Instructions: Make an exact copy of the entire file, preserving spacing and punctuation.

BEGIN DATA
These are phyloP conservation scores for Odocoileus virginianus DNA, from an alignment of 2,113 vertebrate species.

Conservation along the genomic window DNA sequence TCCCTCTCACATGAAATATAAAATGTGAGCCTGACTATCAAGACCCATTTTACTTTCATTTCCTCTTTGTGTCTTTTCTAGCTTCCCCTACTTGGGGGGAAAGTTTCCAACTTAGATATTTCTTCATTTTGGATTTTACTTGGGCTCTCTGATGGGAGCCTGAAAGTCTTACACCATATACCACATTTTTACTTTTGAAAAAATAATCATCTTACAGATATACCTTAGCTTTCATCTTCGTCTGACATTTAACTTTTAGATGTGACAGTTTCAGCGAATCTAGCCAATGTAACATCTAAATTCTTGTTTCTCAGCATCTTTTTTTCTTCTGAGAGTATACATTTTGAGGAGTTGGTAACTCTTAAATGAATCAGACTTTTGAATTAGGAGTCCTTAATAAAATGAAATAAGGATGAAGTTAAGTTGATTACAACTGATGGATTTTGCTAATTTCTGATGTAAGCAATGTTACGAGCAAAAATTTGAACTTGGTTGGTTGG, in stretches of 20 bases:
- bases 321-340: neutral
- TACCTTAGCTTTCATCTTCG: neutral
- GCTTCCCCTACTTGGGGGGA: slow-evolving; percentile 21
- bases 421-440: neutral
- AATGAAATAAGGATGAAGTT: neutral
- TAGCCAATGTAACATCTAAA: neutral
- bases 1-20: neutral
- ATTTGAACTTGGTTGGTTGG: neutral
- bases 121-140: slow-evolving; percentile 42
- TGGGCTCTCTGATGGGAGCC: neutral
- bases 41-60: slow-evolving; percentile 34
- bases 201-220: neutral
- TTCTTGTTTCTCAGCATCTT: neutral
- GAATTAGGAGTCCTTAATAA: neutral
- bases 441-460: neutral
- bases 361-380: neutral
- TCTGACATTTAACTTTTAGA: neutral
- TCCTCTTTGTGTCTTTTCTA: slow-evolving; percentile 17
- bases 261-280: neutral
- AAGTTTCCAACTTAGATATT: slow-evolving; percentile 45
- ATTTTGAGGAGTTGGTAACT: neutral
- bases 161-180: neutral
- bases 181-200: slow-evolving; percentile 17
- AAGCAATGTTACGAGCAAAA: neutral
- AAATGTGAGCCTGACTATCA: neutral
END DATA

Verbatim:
These are phyloP conservation scores for Odocoileus virginianus DNA, from an alignment of 2,113 vertebrate species.

Conservation along the genomic window DNA sequence TCCCTCTCACATGAAATATAAAATGTGAGCCTGACTATCAAGACCCATTTTACTTTCATTTCCTCTTTGTGTCTTTTCTAGCTTCCCCTACTTGGGGGGAAAGTTTCCAACTTAGATATTTCTTCATTTTGGATTTTACTTGGGCTCTCTGATGGGAGCCTGAAAGTCTTACACCATATACCACATTTTTACTTTTGAAAAAATAATCATCTTACAGATATACCTTAGCTTTCATCTTCGTCTGACATTTAACTTTTAGATGTGACAGTTTCAGCGAATCTAGCCAATGTAACATCTAAATTCTTGTTTCTCAGCATCTTTTTTTCTTCTGAGAGTATACATTTTGAGGAGTTGGTAACTCTTAAATGAATCAGACTTTTGAATTAGGAGTCCTTAATAAAATGAAATAAGGATGAAGTTAAGTTGATTACAACTGATGGATTTTGCTAATTTCTGATGTAAGCAATGTTACGAGCAAAAATTTGAACTTGGTTGGTTGG, in stretches of 20 bases:
- bases 321-340: neutral
- TACCTTAGCTTTCATCTTCG: neutral
- GCTTCCCCTACTTGGGGGGA: slow-evolving; percentile 21
- bases 421-440: neutral
- AATGAAATAAGGATGAAGTT: neutral
- TAGCCAATGTAACATCTAAA: neutral
- bases 1-20: neutral
- ATTTGAACTTGGTTGGTTGG: neutral
- bases 121-140: slow-evolving; percentile 42
- TGGGCTCTCTGATGGGAGCC: neutral
- bases 41-60: slow-evolving; percentile 34
- bases 201-220: neutral
- TTCTTGTTTCTCAGCATCTT: neutral
- GAATTAGGAGTCCTTAATAA: neutral
- bases 441-460: neutral
- bases 361-380: neutral
- TCTGACATTTAACTTTTAGA: neutral
- TCCTCTTTGTGTCTTTTCTA: slow-evolving; percentile 17
- bases 261-280: neutral
- AAGTTTCCAACTTAGATATT: slow-evolving; percentile 45
- ATTTTGAGGAGTTGGTAACT: neutral
- bases 161-180: neutral
- bases 181-200: slow-evolving; percentile 17
- AAGCAATGTTACGAGCAAAA: neutral
- AAATGTGAGCCTGACTATCA: neutral